December 18, 2019
Who doesn’t want to be found? Whether you have a retail shop or sell your time and talent – every business needs to be findable. There’s an expression that says “if Google doesn’t know you exist, then you don’t exist” and in today’s world, there’s a lot of truth in that statement.
We know that 80+% of people use the internet to do research before making a purchase. That number gets even larger when the purchase is expensive or is business related. If Google doesn’t offer you up as an option, you may never get the opportunity to try to win the sale.
For many businesses, their circle of influence and potential customers are within a certain radius of their physical location. If you’re a dry cleaners, then you know your radius may not be more than a couple miles. But if you’re a financial planner or lawyer, it may be 100 miles or more.
There are some strategies you can employ to make sure you’re found when someone in your local market conducts a search for your kind of business. None of this is a promise of first page placement but the more of these tactics you put into place and keep updated, the better your search ranking will be.
You absolutely can spend money on Google Adwords or other paid search options. But before you do that – make sure you have a strong foundation laid.
Make sure you are listed: Go to https://www.google.com/business and search for your business. You can claim your business (you’ll have to verify it through the mail or by phone). Be sure to include quality photos of your business, your team and even a few of the items you sell.
Even though Google is the king of search, don’t neglect Bing, Yelp, Apple Maps, Facebook and any other directories specific to your industry.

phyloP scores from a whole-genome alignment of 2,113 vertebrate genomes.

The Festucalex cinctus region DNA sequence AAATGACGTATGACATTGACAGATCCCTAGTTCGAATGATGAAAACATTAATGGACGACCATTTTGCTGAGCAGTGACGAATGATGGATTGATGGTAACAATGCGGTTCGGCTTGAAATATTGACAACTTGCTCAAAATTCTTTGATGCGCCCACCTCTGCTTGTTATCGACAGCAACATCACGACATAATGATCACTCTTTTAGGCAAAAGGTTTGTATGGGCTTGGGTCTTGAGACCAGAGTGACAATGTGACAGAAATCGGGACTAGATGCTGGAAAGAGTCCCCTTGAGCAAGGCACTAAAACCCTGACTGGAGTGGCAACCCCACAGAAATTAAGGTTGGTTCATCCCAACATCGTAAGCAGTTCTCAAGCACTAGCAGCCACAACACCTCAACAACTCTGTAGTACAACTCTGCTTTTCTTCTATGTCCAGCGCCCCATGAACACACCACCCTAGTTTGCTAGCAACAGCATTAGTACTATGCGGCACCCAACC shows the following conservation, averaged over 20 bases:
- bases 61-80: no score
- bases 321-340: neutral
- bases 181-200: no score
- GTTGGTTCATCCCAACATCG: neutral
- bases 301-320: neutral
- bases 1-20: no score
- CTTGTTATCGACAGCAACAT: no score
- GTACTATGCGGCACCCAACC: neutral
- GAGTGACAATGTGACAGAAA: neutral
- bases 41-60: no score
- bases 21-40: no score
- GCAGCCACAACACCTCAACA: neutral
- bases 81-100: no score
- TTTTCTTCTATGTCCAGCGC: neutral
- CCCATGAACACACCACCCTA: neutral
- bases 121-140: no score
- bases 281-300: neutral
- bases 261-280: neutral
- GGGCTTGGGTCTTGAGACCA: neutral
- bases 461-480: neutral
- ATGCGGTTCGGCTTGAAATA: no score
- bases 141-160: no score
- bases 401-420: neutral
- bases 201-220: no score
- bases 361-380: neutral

Establish citations: Citations are websites where you can list your business. There are a bazillion of these sites, so don’t try to do it all by hand. There are sites out there called aggregators that will provide your information to all of these citation sites. Or you can use a service like Moz Local (https://moz.com/local/overview) or Yext (http://www.yext.com/).
Actively seek reviews: Most business-to-business organizations dismiss reviews as being “a retail thing.” And most retail businesses dread the review discussion. The truth is, you’re going to trigger reviews, whether you want them or not. So why not influence them so you can invite your happiest, best clients to speak out?
Unless you’re in an industry that has a very well-known specialty review site, focus on Google and if it makes sense for your business, Yelp. Don’t waste a lot of time on obscure sites that don’t get a lot of traffic.
Credibility links: Are you a member of the local Chamber? Or is your company profiled on a trade association’s site? Think about all of the places your business exists online and link to them within the context of your site. Whether it’s a membership, an award or even a media story – take advantage of the power of the other sites’ credibility and Google juice by linking directly to them.
Build your site with search in mind: Some of the basics really matter. As you write or add content to your website, remember to be smart about key words, the number of words on each page and other organic search basics.
No matter what your company does, search is incredibly competitive. You can’t afford to ignore this marketing playing field any more. But, before you spend a dime, make sure you’ve done everything you can for free to impact your listings. That will become a much stronger platform to launch from.
This was originally published in the Des Moines Business Record as one of Drew’s weekly columns.More